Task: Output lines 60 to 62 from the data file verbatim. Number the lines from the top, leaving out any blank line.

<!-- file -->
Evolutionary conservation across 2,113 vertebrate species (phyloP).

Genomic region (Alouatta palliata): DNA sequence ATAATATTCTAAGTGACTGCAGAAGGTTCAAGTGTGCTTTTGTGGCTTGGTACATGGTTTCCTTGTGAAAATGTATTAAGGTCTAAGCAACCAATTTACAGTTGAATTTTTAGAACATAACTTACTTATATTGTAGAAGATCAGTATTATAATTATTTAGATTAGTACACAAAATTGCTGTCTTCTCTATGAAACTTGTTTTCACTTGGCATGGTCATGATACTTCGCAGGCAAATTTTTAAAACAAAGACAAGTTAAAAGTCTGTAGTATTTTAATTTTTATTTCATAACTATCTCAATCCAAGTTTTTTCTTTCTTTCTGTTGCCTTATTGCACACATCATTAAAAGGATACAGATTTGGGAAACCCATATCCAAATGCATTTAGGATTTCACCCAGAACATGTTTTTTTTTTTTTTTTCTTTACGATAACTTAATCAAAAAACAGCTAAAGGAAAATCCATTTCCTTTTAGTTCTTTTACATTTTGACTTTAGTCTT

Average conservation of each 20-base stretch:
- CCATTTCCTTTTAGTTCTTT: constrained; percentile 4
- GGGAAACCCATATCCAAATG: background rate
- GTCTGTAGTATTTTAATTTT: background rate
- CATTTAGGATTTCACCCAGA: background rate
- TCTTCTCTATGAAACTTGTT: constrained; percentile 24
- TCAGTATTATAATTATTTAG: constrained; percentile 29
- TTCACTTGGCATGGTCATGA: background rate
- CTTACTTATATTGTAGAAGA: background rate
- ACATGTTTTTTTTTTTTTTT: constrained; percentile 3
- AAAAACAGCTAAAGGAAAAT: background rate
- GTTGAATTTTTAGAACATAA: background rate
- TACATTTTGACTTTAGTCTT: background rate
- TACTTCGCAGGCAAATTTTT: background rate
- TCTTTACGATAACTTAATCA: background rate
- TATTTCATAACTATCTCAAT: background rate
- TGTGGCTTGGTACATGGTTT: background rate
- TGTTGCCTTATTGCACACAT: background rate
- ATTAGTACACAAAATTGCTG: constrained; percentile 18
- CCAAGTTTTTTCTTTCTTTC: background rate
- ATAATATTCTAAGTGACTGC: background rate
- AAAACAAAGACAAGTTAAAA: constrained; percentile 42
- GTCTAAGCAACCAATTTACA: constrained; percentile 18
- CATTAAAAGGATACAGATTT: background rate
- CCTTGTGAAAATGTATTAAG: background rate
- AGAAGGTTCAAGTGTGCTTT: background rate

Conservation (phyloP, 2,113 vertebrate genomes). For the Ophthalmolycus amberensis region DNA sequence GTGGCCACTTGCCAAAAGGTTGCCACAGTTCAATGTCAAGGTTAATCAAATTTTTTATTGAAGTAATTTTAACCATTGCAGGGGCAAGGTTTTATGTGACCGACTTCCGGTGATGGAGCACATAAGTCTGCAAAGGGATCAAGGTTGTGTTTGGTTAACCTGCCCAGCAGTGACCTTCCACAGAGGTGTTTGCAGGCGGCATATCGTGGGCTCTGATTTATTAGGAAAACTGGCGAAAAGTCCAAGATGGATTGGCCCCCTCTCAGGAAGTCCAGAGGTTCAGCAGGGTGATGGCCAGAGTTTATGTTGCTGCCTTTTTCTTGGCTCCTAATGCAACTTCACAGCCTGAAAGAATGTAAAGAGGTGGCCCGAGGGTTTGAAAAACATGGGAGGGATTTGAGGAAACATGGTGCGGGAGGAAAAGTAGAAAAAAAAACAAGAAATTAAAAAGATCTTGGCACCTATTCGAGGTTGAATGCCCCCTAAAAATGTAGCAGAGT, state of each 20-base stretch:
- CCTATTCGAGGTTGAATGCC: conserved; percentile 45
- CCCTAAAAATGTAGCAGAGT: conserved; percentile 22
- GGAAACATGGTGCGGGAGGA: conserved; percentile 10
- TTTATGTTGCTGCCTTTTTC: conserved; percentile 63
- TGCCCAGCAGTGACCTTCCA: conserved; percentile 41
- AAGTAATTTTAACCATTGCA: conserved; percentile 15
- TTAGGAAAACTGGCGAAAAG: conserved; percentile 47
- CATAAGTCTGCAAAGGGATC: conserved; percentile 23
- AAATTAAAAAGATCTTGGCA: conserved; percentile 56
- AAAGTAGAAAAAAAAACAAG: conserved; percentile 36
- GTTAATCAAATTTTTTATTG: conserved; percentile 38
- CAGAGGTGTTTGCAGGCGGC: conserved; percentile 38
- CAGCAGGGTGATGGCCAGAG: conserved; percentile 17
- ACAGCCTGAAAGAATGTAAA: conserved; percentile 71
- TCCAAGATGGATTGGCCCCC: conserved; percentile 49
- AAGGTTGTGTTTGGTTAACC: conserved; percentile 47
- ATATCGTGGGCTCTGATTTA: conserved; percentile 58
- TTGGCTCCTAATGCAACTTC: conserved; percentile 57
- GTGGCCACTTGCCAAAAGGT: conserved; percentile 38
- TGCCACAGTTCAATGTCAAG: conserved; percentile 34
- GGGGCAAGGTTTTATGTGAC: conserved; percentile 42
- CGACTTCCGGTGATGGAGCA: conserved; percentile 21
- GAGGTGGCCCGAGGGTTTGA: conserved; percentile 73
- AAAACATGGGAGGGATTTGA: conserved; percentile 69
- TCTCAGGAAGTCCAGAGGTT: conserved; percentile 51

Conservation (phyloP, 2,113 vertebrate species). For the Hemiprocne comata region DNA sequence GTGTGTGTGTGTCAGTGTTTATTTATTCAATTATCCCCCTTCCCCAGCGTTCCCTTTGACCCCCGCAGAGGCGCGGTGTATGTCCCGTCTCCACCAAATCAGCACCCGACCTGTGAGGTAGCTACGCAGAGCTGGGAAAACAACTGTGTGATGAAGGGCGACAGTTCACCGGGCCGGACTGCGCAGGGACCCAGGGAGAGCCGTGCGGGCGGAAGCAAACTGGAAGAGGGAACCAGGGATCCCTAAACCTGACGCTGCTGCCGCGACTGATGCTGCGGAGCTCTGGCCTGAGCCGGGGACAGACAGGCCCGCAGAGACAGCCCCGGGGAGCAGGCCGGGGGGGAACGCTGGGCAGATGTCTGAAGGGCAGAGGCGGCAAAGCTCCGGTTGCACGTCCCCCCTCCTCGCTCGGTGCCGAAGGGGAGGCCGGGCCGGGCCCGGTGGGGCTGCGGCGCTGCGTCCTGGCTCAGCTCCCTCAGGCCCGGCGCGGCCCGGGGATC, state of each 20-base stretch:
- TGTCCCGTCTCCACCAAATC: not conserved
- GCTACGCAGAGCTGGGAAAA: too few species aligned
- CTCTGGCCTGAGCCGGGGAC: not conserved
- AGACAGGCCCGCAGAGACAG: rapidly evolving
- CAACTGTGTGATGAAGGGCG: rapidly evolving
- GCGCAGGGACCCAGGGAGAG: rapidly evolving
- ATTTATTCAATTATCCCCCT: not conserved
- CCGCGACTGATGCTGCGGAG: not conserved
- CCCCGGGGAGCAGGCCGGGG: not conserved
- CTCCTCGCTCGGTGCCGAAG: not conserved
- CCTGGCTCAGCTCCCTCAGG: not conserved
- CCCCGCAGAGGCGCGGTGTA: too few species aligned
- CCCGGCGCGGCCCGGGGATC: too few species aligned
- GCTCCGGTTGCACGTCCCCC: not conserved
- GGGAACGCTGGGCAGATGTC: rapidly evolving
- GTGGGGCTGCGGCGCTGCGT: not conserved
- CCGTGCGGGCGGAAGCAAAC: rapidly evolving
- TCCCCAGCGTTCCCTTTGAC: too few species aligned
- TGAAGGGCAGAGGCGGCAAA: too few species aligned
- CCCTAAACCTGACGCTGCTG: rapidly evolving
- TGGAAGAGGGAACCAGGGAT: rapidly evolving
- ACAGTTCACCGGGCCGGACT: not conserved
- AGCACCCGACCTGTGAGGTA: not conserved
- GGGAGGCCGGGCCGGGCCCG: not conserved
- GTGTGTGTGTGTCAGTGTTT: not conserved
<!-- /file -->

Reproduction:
- CAACTGTGTGATGAAGGGCG: rapidly evolving
- GCGCAGGGACCCAGGGAGAG: rapidly evolving
- ATTTATTCAATTATCCCCCT: not conserved